Daily Limit: Bruce hoping EQ bubble doesn’t burst

It’s do-or-die week for Jamie Bruce and his Bassmaster Elite Series aspirations.

The 34-year-old Canadian said he won’t give the Elite Qualifier events another shot if he doesn’t make it this season, which ends Saturday in the St. Croix Bassmaster Open at Harris Chain.

“I’m one and done,” Bruce said. “If I don’t qualify, it will be my only year.”

After eight events, Bruce stands as the ninth and final Opens EQ angler who will advance to fish the 2024 Elite Series. He’s 10th overall with 1,263 points — fifth-place Kenta Kimura is already Elite qualified — but there is a pack breathing down Bruce’s neck.

“I’ve got one point (on Wesley Gore) and only 15 points separating me from Bobby Lane,” said Bruce, noting Lane is fishing in his home state. “The last thing I want to do is have to go in and try to gain points in Florida.”

The trick will be not losing any. After Gore with 1,262 points, lurking anglers include Sam George (1,256), Logan Johnson (1,255) and Joey Nania (1,251). Lane, the longtime Elite, is within range at 1,248, as are Jacob Bigelow (1,234), Ben Milliken (1,232), Brett Cannon (1,221) and Adam Rasmussen (1,221).

With 200 points for the victory, the final two can hit the target total of 1,420, but then they would need help with others falling. Bruce has a good take on what he needs to do, and that would be not fall.

“Obviously, a Top 10 would do it,” he said. “Top 20 would probably be fairly hard to beat. Thirtieth is kinda wide open. Anything lower than 40 puts me right out of it.”

The Harris Chain will be Bruce’s 11th B.A.S.S. entry. A good friend of Kenora neighbor and 2023 Classic champ Jeff Gustafson, Bruce said he sort of used the successful Elite as a measuring board. With his own success competing locally, Bruce jumped into two Opens in 2022. His first at Tennessee’s Cherokee Lake produced a third, and he “squirreled away” that $17,840 for EQ seed money.

“If you’re doing consistently well, it’s the only real place you can go any further,” he said. “I’m not getting any younger. I had an opportunity. I had a couple good years at home. I figured I better hop over.”

This year Bruce ventured into the unknown — he had not been on any of the fisheries except the Harris Chain, which he visited with Gussy twice as an FLW co-angler years ago.

“It’s actually the only lake on the whole schedule I’ve ever been to,” he said. “So, it’s not going to be a huge shock to me.”

There was a shock in 2023’s opener at Alabama’s Lake Eufaula, where Bruce finished 104th. Making consecutive cuts at Toledo Bend (18th) and Buggs Island (30th) jumped him back in the game to 23rd in points.

Just missing the cut at Wheeler knocked him back a spot, then a 13th at Oklahoma’s Eufaula and a third at the St. Lawrence got Bruce up to eighth in points.

However, Watts Bar bit him, a 122nd knocking him down to 20th.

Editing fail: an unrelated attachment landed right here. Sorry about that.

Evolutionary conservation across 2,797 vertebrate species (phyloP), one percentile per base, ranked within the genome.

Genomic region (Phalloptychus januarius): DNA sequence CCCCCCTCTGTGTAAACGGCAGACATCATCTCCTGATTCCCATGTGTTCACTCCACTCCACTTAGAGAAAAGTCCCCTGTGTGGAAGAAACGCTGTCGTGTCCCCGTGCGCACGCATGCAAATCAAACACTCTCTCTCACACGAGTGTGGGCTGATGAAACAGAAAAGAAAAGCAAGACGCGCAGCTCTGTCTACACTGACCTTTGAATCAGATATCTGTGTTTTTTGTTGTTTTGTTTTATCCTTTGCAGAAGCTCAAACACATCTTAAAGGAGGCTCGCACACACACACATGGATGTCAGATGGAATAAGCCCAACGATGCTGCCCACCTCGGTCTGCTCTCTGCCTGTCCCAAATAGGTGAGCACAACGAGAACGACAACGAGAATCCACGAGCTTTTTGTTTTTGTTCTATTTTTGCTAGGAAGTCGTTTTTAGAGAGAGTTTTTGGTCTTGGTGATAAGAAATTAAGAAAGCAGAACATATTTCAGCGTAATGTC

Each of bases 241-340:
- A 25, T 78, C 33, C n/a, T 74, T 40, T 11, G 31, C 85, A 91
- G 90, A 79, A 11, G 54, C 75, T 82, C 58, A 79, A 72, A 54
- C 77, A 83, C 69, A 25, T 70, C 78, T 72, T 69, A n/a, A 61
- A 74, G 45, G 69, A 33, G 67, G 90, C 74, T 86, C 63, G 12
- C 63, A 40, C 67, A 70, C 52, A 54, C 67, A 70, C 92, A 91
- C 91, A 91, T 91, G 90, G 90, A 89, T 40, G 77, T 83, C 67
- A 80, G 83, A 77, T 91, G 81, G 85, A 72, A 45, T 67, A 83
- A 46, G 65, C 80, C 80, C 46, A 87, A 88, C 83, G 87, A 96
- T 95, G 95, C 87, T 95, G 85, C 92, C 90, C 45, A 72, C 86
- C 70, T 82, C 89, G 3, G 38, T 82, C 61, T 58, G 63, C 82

“If you look at my record, I’m probably one of the most volatile guys,” Bruce said. “I’ve had two triple digits. I think I have the single worst finish in the top 15 or 18.”

The comeback kid got back into EQ contention at the Lake of the Ozarks with a ninth, his second Top 10 and fifth top 30 of the year. He’s now on the Elite doorstep despite what he calls a finish chart with spikes.

“Yeah, two absolute trainwrecks and I think six top 20s (counting 2022),” he said.

Bruce has marveled at the top level consistency from the three EQ leaders. JT Thompkins, John Garrett and Trey McKinney, each with four Top 10s, are already assured Elite invitations.

“It’s been something else to watch,” Bruce said. “You get one up on one of those guys in a tournament, you’re patting yourself on the back. They’ve been crazy.”

They might have re-taught Bruce a lesson as well. Bruce said he thought at some point each attempted to simply maintain their points position yet found the play-it-safe approach often backfires.

Bruce knows he’ll have to go for broke at Harris if he hopes to join the Elite northern invasion that includes Ontario’s Johnston Brothers and Cooper Gallant. Each has shown Canada knows bass.

“It’s hard to gauge off Chris and Cory and Coop. They live so far from us, we don’t consider them true Canadians,” he joked.

Bruce has fielded a lot of questions about competing in the U.S. from his bass-crazed brethren in the region.

“I think you’re going to see a little bit more of an influx from Kenora in the next few years,” he said. “For a 15,000-person town, the passion for fishing is there.”

The 2024 Opens EQ schedule includes a division that most in the upper Midwest are not angry about, with events at Lake St. Clair, the Mississippi River at La Crosse, Wis., and a first-time venue at northern Minnesota’s Leech Lake.

“That looks good,” Bruce said. “I like it a bit better than my initial take on this year.”

Yet this year has worked out so far for Bruce, who knows he can’t just target a limit on Harris Chain or he might come in “with 7 pounds in 140th place.”

“I think 14 pounds a day would be solid for a top 30,” he said. “I could be way off but that seems to be pretty solid. I think you’re going to have to have a big fish to even achieve that. You can’t fill with your limit with all 3 1/2-pounders.”

Asked his chances to advance, Bruce was indefinite, citing his up-and-down season and the fickle nature of fishing in the Sunshine State.

“Given my history, given that it’s Florida, who knows,” he said.